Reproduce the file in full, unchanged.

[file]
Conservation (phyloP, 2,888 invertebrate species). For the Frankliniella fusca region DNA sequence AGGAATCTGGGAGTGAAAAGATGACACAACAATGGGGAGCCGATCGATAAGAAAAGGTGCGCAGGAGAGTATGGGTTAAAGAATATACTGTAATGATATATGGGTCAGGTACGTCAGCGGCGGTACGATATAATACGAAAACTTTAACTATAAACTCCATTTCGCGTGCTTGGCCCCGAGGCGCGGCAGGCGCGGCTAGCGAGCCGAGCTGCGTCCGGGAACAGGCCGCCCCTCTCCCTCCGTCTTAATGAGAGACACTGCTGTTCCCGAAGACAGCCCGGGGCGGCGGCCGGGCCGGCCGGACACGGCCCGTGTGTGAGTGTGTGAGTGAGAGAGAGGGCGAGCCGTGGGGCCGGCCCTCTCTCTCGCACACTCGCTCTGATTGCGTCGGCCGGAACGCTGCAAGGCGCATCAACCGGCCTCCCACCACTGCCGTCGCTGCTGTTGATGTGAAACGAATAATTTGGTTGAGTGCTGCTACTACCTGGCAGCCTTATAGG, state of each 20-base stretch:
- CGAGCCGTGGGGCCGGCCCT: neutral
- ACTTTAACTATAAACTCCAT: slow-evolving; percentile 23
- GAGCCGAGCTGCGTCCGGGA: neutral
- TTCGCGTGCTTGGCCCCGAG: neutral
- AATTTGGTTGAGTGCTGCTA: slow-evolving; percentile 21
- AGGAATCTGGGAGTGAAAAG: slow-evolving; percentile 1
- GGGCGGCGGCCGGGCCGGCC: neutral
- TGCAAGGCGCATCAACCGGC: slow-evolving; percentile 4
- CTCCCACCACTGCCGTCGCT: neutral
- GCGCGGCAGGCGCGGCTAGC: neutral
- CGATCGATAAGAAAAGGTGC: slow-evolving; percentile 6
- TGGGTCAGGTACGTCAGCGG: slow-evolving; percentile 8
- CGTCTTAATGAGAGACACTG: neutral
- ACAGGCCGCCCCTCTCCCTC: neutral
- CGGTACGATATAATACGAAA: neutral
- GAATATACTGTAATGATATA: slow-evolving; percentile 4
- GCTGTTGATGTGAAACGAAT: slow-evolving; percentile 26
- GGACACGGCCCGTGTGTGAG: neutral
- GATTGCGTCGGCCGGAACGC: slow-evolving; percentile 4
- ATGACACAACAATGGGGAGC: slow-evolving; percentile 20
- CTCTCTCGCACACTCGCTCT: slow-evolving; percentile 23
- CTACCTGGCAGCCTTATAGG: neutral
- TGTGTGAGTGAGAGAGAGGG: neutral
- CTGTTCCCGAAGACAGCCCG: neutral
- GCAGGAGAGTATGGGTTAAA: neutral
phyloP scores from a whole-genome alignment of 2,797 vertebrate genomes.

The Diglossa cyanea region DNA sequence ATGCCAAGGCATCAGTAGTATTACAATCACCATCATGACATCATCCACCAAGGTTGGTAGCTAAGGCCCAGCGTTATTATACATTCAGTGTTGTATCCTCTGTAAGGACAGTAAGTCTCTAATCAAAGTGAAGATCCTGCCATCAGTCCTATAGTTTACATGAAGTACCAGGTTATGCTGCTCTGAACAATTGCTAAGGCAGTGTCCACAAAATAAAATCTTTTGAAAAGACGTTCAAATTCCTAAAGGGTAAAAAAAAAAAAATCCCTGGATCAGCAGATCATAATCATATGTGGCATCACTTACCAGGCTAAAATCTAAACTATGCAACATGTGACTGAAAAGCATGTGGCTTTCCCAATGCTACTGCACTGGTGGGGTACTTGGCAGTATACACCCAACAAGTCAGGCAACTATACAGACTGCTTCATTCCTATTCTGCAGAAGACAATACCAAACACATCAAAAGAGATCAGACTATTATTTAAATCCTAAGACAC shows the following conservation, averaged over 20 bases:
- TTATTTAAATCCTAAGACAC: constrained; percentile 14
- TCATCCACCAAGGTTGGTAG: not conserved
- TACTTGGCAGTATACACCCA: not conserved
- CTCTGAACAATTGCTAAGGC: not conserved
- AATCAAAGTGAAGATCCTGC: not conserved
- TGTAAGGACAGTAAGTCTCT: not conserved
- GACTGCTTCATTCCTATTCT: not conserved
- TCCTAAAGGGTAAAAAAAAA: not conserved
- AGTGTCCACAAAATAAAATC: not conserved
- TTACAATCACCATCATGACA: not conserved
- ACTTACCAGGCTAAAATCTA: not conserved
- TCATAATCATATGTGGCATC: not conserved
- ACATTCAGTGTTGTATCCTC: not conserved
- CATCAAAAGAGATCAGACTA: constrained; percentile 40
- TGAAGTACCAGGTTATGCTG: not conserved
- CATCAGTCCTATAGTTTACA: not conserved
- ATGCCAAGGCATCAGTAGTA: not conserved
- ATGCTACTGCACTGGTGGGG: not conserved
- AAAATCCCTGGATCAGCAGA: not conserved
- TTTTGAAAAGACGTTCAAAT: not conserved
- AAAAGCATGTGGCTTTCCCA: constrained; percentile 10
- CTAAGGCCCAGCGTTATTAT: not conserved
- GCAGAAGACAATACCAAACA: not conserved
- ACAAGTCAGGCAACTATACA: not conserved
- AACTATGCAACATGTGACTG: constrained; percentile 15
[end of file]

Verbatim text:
Conservation (phyloP, 2,888 invertebrate species). For the Frankliniella fusca region DNA sequence AGGAATCTGGGAGTGAAAAGATGACACAACAATGGGGAGCCGATCGATAAGAAAAGGTGCGCAGGAGAGTATGGGTTAAAGAATATACTGTAATGATATATGGGTCAGGTACGTCAGCGGCGGTACGATATAATACGAAAACTTTAACTATAAACTCCATTTCGCGTGCTTGGCCCCGAGGCGCGGCAGGCGCGGCTAGCGAGCCGAGCTGCGTCCGGGAACAGGCCGCCCCTCTCCCTCCGTCTTAATGAGAGACACTGCTGTTCCCGAAGACAGCCCGGGGCGGCGGCCGGGCCGGCCGGACACGGCCCGTGTGTGAGTGTGTGAGTGAGAGAGAGGGCGAGCCGTGGGGCCGGCCCTCTCTCTCGCACACTCGCTCTGATTGCGTCGGCCGGAACGCTGCAAGGCGCATCAACCGGCCTCCCACCACTGCCGTCGCTGCTGTTGATGTGAAACGAATAATTTGGTTGAGTGCTGCTACTACCTGGCAGCCTTATAGG, state of each 20-base stretch:
- CGAGCCGTGGGGCCGGCCCT: neutral
- ACTTTAACTATAAACTCCAT: slow-evolving; percentile 23
- GAGCCGAGCTGCGTCCGGGA: neutral
- TTCGCGTGCTTGGCCCCGAG: neutral
- AATTTGGTTGAGTGCTGCTA: slow-evolving; percentile 21
- AGGAATCTGGGAGTGAAAAG: slow-evolving; percentile 1
- GGGCGGCGGCCGGGCCGGCC: neutral
- TGCAAGGCGCATCAACCGGC: slow-evolving; percentile 4
- CTCCCACCACTGCCGTCGCT: neutral
- GCGCGGCAGGCGCGGCTAGC: neutral
- CGATCGATAAGAAAAGGTGC: slow-evolving; percentile 6
- TGGGTCAGGTACGTCAGCGG: slow-evolving; percentile 8
- CGTCTTAATGAGAGACACTG: neutral
- ACAGGCCGCCCCTCTCCCTC: neutral
- CGGTACGATATAATACGAAA: neutral
- GAATATACTGTAATGATATA: slow-evolving; percentile 4
- GCTGTTGATGTGAAACGAAT: slow-evolving; percentile 26
- GGACACGGCCCGTGTGTGAG: neutral
- GATTGCGTCGGCCGGAACGC: slow-evolving; percentile 4
- ATGACACAACAATGGGGAGC: slow-evolving; percentile 20
- CTCTCTCGCACACTCGCTCT: slow-evolving; percentile 23
- CTACCTGGCAGCCTTATAGG: neutral
- TGTGTGAGTGAGAGAGAGGG: neutral
- CTGTTCCCGAAGACAGCCCG: neutral
- GCAGGAGAGTATGGGTTAAA: neutral
phyloP scores from a whole-genome alignment of 2,797 vertebrate genomes.

The Diglossa cyanea region DNA sequence ATGCCAAGGCATCAGTAGTATTACAATCACCATCATGACATCATCCACCAAGGTTGGTAGCTAAGGCCCAGCGTTATTATACATTCAGTGTTGTATCCTCTGTAAGGACAGTAAGTCTCTAATCAAAGTGAAGATCCTGCCATCAGTCCTATAGTTTACATGAAGTACCAGGTTATGCTGCTCTGAACAATTGCTAAGGCAGTGTCCACAAAATAAAATCTTTTGAAAAGACGTTCAAATTCCTAAAGGGTAAAAAAAAAAAAATCCCTGGATCAGCAGATCATAATCATATGTGGCATCACTTACCAGGCTAAAATCTAAACTATGCAACATGTGACTGAAAAGCATGTGGCTTTCCCAATGCTACTGCACTGGTGGGGTACTTGGCAGTATACACCCAACAAGTCAGGCAACTATACAGACTGCTTCATTCCTATTCTGCAGAAGACAATACCAAACACATCAAAAGAGATCAGACTATTATTTAAATCCTAAGACAC shows the following conservation, averaged over 20 bases:
- TTATTTAAATCCTAAGACAC: constrained; percentile 14
- TCATCCACCAAGGTTGGTAG: not conserved
- TACTTGGCAGTATACACCCA: not conserved
- CTCTGAACAATTGCTAAGGC: not conserved
- AATCAAAGTGAAGATCCTGC: not conserved
- TGTAAGGACAGTAAGTCTCT: not conserved
- GACTGCTTCATTCCTATTCT: not conserved
- TCCTAAAGGGTAAAAAAAAA: not conserved
- AGTGTCCACAAAATAAAATC: not conserved
- TTACAATCACCATCATGACA: not conserved
- ACTTACCAGGCTAAAATCTA: not conserved
- TCATAATCATATGTGGCATC: not conserved
- ACATTCAGTGTTGTATCCTC: not conserved
- CATCAAAAGAGATCAGACTA: constrained; percentile 40
- TGAAGTACCAGGTTATGCTG: not conserved
- CATCAGTCCTATAGTTTACA: not conserved
- ATGCCAAGGCATCAGTAGTA: not conserved
- ATGCTACTGCACTGGTGGGG: not conserved
- AAAATCCCTGGATCAGCAGA: not conserved
- TTTTGAAAAGACGTTCAAAT: not conserved
- AAAAGCATGTGGCTTTCCCA: constrained; percentile 10
- CTAAGGCCCAGCGTTATTAT: not conserved
- GCAGAAGACAATACCAAACA: not conserved
- ACAAGTCAGGCAACTATACA: not conserved
- AACTATGCAACATGTGACTG: constrained; percentile 15